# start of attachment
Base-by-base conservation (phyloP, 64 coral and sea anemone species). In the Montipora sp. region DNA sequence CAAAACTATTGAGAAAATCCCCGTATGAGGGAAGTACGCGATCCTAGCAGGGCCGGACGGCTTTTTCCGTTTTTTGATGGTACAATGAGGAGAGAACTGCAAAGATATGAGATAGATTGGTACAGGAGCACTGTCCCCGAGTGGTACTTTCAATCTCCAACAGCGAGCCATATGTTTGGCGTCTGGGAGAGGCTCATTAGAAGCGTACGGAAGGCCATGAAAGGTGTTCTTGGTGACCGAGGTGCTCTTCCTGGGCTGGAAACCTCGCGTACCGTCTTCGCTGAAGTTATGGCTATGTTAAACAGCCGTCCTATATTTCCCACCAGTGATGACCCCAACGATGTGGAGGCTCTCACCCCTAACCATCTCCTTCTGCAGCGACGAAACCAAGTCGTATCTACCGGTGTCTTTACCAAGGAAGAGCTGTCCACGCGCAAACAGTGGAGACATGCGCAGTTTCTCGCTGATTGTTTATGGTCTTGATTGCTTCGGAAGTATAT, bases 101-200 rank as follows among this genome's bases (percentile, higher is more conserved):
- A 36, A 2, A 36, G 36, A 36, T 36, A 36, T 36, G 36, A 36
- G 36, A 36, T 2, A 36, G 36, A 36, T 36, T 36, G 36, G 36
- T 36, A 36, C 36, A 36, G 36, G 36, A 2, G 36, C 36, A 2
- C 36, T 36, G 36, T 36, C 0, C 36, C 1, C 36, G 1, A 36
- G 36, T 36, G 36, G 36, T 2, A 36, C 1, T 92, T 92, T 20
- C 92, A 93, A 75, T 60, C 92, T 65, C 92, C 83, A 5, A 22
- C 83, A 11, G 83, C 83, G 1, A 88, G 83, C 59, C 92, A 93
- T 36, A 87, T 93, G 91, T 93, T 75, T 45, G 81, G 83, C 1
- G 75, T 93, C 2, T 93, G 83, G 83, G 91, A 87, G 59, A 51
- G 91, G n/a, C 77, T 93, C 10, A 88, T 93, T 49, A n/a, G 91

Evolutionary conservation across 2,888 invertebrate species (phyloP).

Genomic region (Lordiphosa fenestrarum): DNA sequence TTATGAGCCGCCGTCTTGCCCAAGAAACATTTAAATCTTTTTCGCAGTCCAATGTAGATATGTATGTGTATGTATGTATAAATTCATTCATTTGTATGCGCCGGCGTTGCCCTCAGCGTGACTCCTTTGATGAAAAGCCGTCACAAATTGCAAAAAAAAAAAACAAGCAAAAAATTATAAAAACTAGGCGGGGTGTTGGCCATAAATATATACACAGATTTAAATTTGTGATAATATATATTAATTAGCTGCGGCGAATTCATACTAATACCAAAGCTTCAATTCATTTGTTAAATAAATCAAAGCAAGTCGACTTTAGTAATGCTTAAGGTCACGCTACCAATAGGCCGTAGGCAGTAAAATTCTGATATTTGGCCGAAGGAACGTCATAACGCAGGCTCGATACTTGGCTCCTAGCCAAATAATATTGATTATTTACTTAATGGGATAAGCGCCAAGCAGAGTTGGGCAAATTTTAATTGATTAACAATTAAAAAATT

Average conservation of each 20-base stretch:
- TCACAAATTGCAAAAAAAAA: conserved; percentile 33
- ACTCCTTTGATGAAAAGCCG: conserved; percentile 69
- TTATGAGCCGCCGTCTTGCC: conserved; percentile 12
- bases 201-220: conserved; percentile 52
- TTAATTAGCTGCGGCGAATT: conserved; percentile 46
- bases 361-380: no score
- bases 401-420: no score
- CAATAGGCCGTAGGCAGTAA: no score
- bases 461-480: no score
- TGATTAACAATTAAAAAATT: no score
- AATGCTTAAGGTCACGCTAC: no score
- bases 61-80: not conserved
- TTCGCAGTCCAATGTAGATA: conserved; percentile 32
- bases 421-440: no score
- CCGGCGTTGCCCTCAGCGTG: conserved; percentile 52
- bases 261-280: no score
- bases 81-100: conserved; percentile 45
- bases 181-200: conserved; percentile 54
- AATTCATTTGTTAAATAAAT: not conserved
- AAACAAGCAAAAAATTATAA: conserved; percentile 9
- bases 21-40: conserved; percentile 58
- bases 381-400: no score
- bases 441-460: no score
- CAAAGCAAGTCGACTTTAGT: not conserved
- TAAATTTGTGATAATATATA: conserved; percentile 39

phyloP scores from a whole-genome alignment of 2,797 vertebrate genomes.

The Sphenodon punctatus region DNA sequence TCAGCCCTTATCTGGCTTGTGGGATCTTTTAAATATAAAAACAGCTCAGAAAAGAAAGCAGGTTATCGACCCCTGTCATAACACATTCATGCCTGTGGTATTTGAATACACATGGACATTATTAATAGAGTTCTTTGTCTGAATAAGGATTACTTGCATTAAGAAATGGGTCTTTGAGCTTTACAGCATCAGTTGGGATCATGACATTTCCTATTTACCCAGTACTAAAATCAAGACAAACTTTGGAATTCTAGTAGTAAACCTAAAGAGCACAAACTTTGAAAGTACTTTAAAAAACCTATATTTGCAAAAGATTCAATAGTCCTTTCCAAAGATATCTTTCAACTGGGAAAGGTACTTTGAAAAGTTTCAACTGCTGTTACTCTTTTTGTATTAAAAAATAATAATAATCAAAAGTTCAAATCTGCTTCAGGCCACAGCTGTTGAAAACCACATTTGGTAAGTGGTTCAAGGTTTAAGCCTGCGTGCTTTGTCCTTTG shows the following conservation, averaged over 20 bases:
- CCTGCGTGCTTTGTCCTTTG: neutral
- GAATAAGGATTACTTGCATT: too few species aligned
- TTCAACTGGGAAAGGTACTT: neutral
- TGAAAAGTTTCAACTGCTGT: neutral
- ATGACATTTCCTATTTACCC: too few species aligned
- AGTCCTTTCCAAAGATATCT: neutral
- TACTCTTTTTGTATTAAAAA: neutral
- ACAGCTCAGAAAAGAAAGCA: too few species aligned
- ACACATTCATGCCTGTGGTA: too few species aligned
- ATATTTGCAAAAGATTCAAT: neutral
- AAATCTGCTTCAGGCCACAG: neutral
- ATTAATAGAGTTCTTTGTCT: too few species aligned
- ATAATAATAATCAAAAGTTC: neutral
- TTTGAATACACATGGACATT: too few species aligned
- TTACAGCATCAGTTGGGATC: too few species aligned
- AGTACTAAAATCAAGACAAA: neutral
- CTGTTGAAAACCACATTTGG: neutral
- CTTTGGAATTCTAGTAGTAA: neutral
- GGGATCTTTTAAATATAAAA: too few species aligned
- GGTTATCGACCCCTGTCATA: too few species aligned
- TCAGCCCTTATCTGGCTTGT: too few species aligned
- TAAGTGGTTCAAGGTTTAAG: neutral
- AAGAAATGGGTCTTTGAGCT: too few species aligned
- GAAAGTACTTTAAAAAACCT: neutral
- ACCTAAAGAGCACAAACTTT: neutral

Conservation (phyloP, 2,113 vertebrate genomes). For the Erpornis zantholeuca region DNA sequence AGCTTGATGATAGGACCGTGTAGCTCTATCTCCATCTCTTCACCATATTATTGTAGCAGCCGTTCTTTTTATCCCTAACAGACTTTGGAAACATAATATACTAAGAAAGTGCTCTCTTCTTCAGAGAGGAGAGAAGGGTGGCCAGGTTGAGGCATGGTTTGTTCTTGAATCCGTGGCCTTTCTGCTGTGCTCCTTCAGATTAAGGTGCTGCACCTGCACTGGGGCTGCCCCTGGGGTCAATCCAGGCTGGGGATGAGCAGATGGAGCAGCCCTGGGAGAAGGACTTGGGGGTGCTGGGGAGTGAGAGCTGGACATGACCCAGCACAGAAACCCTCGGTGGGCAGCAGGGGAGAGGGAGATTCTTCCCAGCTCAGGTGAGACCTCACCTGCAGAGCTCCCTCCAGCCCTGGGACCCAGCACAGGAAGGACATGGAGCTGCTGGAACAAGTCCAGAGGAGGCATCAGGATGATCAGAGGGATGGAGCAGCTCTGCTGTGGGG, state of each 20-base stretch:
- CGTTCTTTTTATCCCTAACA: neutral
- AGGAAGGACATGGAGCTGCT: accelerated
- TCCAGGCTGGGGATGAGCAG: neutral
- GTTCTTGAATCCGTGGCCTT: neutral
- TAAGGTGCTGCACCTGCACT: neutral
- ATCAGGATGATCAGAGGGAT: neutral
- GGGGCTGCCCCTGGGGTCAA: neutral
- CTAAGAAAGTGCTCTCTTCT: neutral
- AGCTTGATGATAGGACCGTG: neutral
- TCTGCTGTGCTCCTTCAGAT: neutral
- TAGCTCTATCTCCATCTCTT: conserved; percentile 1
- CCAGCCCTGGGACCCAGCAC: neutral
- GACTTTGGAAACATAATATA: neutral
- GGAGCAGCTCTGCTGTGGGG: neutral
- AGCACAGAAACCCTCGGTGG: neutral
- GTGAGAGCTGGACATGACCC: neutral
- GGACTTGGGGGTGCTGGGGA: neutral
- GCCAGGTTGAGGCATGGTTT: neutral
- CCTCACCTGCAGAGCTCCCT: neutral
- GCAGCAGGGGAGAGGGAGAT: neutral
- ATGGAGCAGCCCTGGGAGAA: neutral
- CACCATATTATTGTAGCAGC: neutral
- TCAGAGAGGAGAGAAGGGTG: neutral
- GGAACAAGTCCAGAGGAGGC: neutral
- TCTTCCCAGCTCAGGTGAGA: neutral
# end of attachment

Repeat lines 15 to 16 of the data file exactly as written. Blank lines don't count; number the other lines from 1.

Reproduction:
- TCACAAATTGCAAAAAAAAA: conserved; percentile 33
- ACTCCTTTGATGAAAAGCCG: conserved; percentile 69